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Making forestry sustainable

Photo by Lisa Murray Photo by Lisa Murray

The problem

Ethiopia’s Bale Eco-region has experienced serious levels of deforestation with large swathes of forest territories being axed for firewood or converted into agricultural land.

The consequences of sustained deforestation in Bale could be devastating. The ecological hotspot is not only home to over a million farmers who rely on forest resources to make a living but the area’s significant water resources underpin the livelihoods of millions of people living beyond Bale’s borders.

What have we achieved?

Since 2006, Farm Africa and a consortium of partners have been working in Bale on a participatory forest management scheme, which supports local forests users and the government to manage the responsibilities and benefits of the region’s forests together.

We’ve helped farmers earn an income from various forest-friendly businesses, such as beekeeping and wild coffee harvesting enterprises. However, the income that these businesses generate tends to be small compared to what could be earnt by converting forests into croplands.

In 2012, Farm Africa helped the local community establish a REDD+ scheme to enable them to earn additional income from the sale of carbon credits for avoided deforestation.

Over the period 2012-2019, deforestation in the Bale Eco-region was 58% lower than it was projected to be in the absence of the project. This avoided deforestation resulted in more than 25,000 hectares of forest being saved and emissions being reduced by 10.5 million tonnes of carbon dioxide. This achievement was externally verified, generating carbon credits that were sold on the voluntary carbon market. 

More than 25,000 hectares of forest were saved

The average annual household incomes of forest-dependent communities in the Bale Eco-region rose by 143% from an average 17,000 Ethiopian Birr per household per year at the start of the second phase project in 2016 to 43,000 Birr per household per year at the end of 2020. 

Income from the sale of REDD+ carbon credits, which is additional to the average increases in household income mentioned above, is enabling forest management cooperatives to invest in new community development initiatives.

What are we doing?

Farm Africa is working with a consortium of partners to strengthen the organisational and management capacity of forest organisations and businesses. We are increasing local communities’ ability to earn money from the forest while protecting its resources for future generations. Project activities include:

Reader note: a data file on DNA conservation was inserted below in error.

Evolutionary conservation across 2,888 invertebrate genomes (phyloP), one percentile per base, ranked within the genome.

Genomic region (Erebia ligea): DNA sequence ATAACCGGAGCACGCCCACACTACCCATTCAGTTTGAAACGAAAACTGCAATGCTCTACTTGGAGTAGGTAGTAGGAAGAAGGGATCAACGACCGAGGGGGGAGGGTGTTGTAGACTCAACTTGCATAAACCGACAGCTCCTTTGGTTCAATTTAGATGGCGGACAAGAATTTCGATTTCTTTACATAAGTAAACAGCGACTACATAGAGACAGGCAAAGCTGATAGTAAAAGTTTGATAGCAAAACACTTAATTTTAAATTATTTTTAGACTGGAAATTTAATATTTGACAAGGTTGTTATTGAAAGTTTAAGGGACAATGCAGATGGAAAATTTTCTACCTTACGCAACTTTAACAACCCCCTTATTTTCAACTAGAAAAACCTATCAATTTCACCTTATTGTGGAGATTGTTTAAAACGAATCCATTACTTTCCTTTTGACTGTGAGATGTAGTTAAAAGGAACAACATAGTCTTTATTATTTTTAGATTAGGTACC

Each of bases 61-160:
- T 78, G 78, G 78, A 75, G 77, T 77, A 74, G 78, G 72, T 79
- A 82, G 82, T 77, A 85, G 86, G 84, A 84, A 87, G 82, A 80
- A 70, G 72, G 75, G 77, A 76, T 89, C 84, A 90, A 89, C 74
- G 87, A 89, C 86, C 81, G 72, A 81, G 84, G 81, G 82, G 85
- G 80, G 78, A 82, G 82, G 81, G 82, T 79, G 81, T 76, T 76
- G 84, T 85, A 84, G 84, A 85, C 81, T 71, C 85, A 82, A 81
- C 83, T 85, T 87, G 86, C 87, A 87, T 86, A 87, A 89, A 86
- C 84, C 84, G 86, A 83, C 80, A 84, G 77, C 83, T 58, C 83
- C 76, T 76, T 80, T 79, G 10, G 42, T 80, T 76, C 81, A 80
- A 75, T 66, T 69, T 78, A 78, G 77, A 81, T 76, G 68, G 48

• Piloting sustainable timber production and marketing.
  • Improving the inclusivity of forest management organisations to ensure that women and other under-represented groups participate in and benefit from project activities.
  • Helping local communities reinvest the capital they receive from the sale of carbon credits in local eco-friendly businesses.

Impressive climate achievements have made Bale a global example in combating deforestation and reducing emissions. To sustain the gains made so far and share important lessons in participatory forest management, we will integrate the project and approach into national-level forestry and REDD+ programmes and policies. This project will continue to act as a knowledge hub for local communities, policymakers and forestry professionals.

Who are we helping?

This project aims to improve the livelihoods of over 350,000 people living in Bale and protect the delivery of ecosystem services to 12 million people living beyond Bale’s borders. We are also helping the government to find long-term ways to preserve Ethiopia’s forests.

Stories from the project

Who are we working with?

We are carrying out this work in partnership with local NGO SOS Sahel and government agencies The Ministry of Environment, Forest and Climate Change of Ethiopia, The Oromia Forest and Wildlife Enterprise and The Oromia Forest, Environment and Climate Change Authority. This project is funded by the Royal Norwegian Embassy in Addis Ababa.

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